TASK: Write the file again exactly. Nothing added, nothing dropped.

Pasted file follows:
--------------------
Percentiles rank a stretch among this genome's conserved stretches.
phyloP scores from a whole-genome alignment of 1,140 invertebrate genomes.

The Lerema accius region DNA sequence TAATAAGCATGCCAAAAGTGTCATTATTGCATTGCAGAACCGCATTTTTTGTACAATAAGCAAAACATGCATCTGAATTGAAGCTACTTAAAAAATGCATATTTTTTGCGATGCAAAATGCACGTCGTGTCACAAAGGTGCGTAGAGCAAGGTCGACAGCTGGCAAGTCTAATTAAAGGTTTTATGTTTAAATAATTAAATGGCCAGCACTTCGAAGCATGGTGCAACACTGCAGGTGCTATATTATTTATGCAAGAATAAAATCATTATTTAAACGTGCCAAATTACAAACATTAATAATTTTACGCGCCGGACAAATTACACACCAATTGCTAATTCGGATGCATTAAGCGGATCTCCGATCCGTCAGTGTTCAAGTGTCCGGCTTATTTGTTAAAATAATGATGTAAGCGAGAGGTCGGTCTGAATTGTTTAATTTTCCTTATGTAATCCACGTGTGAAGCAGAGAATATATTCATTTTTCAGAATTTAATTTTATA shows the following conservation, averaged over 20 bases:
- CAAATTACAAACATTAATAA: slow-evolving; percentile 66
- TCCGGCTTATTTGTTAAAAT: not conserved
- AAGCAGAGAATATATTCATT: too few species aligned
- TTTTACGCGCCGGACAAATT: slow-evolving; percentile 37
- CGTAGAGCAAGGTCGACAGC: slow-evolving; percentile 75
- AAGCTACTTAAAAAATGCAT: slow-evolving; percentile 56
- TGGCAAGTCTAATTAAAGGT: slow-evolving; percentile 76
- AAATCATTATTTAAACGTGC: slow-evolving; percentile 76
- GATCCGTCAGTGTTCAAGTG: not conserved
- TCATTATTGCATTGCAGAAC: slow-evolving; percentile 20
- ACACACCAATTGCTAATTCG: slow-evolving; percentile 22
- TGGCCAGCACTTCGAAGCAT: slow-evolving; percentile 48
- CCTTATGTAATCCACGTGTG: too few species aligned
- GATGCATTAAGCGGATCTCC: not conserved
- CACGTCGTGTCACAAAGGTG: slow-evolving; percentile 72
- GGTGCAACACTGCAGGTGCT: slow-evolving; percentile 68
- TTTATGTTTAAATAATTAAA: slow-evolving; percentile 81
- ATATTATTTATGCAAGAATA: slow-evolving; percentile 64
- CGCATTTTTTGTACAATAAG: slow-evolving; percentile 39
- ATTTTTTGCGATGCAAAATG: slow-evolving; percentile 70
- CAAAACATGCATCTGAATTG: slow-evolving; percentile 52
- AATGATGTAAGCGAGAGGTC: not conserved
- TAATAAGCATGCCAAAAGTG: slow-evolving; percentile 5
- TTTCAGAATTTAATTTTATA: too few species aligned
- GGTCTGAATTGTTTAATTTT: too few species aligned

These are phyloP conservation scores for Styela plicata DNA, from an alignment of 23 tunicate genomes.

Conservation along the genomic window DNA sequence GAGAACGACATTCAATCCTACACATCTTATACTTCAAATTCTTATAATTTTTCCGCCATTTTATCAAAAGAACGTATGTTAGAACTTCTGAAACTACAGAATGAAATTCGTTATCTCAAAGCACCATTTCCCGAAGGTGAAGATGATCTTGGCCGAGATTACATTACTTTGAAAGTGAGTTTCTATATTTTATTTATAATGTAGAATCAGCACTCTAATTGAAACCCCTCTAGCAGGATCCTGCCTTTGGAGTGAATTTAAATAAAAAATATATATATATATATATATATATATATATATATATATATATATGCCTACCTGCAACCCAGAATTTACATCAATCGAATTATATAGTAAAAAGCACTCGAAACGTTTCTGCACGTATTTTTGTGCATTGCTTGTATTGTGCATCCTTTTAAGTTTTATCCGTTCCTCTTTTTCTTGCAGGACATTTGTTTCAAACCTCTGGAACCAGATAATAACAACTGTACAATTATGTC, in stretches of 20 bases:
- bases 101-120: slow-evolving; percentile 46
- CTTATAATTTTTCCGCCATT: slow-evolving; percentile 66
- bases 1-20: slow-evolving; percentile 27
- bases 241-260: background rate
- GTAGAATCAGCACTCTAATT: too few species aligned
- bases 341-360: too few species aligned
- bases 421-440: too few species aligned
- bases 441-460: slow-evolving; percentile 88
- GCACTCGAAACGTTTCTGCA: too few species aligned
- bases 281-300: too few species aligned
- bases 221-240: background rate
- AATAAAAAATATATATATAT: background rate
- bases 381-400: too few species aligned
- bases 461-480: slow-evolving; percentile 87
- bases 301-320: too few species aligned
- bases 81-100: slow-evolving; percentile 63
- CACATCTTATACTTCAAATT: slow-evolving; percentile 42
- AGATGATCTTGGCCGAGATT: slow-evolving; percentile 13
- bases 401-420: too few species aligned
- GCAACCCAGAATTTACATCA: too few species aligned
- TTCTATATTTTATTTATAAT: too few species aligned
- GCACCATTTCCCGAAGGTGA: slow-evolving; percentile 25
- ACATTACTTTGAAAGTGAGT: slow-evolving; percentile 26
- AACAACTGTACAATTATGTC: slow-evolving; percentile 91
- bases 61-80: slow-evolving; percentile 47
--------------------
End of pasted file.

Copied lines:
Percentiles rank a stretch among this genome's conserved stretches.
phyloP scores from a whole-genome alignment of 1,140 invertebrate genomes.

The Lerema accius region DNA sequence TAATAAGCATGCCAAAAGTGTCATTATTGCATTGCAGAACCGCATTTTTTGTACAATAAGCAAAACATGCATCTGAATTGAAGCTACTTAAAAAATGCATATTTTTTGCGATGCAAAATGCACGTCGTGTCACAAAGGTGCGTAGAGCAAGGTCGACAGCTGGCAAGTCTAATTAAAGGTTTTATGTTTAAATAATTAAATGGCCAGCACTTCGAAGCATGGTGCAACACTGCAGGTGCTATATTATTTATGCAAGAATAAAATCATTATTTAAACGTGCCAAATTACAAACATTAATAATTTTACGCGCCGGACAAATTACACACCAATTGCTAATTCGGATGCATTAAGCGGATCTCCGATCCGTCAGTGTTCAAGTGTCCGGCTTATTTGTTAAAATAATGATGTAAGCGAGAGGTCGGTCTGAATTGTTTAATTTTCCTTATGTAATCCACGTGTGAAGCAGAGAATATATTCATTTTTCAGAATTTAATTTTATA shows the following conservation, averaged over 20 bases:
- CAAATTACAAACATTAATAA: slow-evolving; percentile 66
- TCCGGCTTATTTGTTAAAAT: not conserved
- AAGCAGAGAATATATTCATT: too few species aligned
- TTTTACGCGCCGGACAAATT: slow-evolving; percentile 37
- CGTAGAGCAAGGTCGACAGC: slow-evolving; percentile 75
- AAGCTACTTAAAAAATGCAT: slow-evolving; percentile 56
- TGGCAAGTCTAATTAAAGGT: slow-evolving; percentile 76
- AAATCATTATTTAAACGTGC: slow-evolving; percentile 76
- GATCCGTCAGTGTTCAAGTG: not conserved
- TCATTATTGCATTGCAGAAC: slow-evolving; percentile 20
- ACACACCAATTGCTAATTCG: slow-evolving; percentile 22
- TGGCCAGCACTTCGAAGCAT: slow-evolving; percentile 48
- CCTTATGTAATCCACGTGTG: too few species aligned
- GATGCATTAAGCGGATCTCC: not conserved
- CACGTCGTGTCACAAAGGTG: slow-evolving; percentile 72
- GGTGCAACACTGCAGGTGCT: slow-evolving; percentile 68
- TTTATGTTTAAATAATTAAA: slow-evolving; percentile 81
- ATATTATTTATGCAAGAATA: slow-evolving; percentile 64
- CGCATTTTTTGTACAATAAG: slow-evolving; percentile 39
- ATTTTTTGCGATGCAAAATG: slow-evolving; percentile 70
- CAAAACATGCATCTGAATTG: slow-evolving; percentile 52
- AATGATGTAAGCGAGAGGTC: not conserved
- TAATAAGCATGCCAAAAGTG: slow-evolving; percentile 5
- TTTCAGAATTTAATTTTATA: too few species aligned
- GGTCTGAATTGTTTAATTTT: too few species aligned

These are phyloP conservation scores for Styela plicata DNA, from an alignment of 23 tunicate genomes.

Conservation along the genomic window DNA sequence GAGAACGACATTCAATCCTACACATCTTATACTTCAAATTCTTATAATTTTTCCGCCATTTTATCAAAAGAACGTATGTTAGAACTTCTGAAACTACAGAATGAAATTCGTTATCTCAAAGCACCATTTCCCGAAGGTGAAGATGATCTTGGCCGAGATTACATTACTTTGAAAGTGAGTTTCTATATTTTATTTATAATGTAGAATCAGCACTCTAATTGAAACCCCTCTAGCAGGATCCTGCCTTTGGAGTGAATTTAAATAAAAAATATATATATATATATATATATATATATATATATATATATATATGCCTACCTGCAACCCAGAATTTACATCAATCGAATTATATAGTAAAAAGCACTCGAAACGTTTCTGCACGTATTTTTGTGCATTGCTTGTATTGTGCATCCTTTTAAGTTTTATCCGTTCCTCTTTTTCTTGCAGGACATTTGTTTCAAACCTCTGGAACCAGATAATAACAACTGTACAATTATGTC, in stretches of 20 bases:
- bases 101-120: slow-evolving; percentile 46
- CTTATAATTTTTCCGCCATT: slow-evolving; percentile 66
- bases 1-20: slow-evolving; percentile 27
- bases 241-260: background rate
- GTAGAATCAGCACTCTAATT: too few species aligned
- bases 341-360: too few species aligned
- bases 421-440: too few species aligned
- bases 441-460: slow-evolving; percentile 88
- GCACTCGAAACGTTTCTGCA: too few species aligned
- bases 281-300: too few species aligned
- bases 221-240: background rate
- AATAAAAAATATATATATAT: background rate
- bases 381-400: too few species aligned
- bases 461-480: slow-evolving; percentile 87
- bases 301-320: too few species aligned
- bases 81-100: slow-evolving; percentile 63
- CACATCTTATACTTCAAATT: slow-evolving; percentile 42
- AGATGATCTTGGCCGAGATT: slow-evolving; percentile 13
- bases 401-420: too few species aligned
- GCAACCCAGAATTTACATCA: too few species aligned
- TTCTATATTTTATTTATAAT: too few species aligned
- GCACCATTTCCCGAAGGTGA: slow-evolving; percentile 25
- ACATTACTTTGAAAGTGAGT: slow-evolving; percentile 26
- AACAACTGTACAATTATGTC: slow-evolving; percentile 91
- bases 61-80: slow-evolving; percentile 47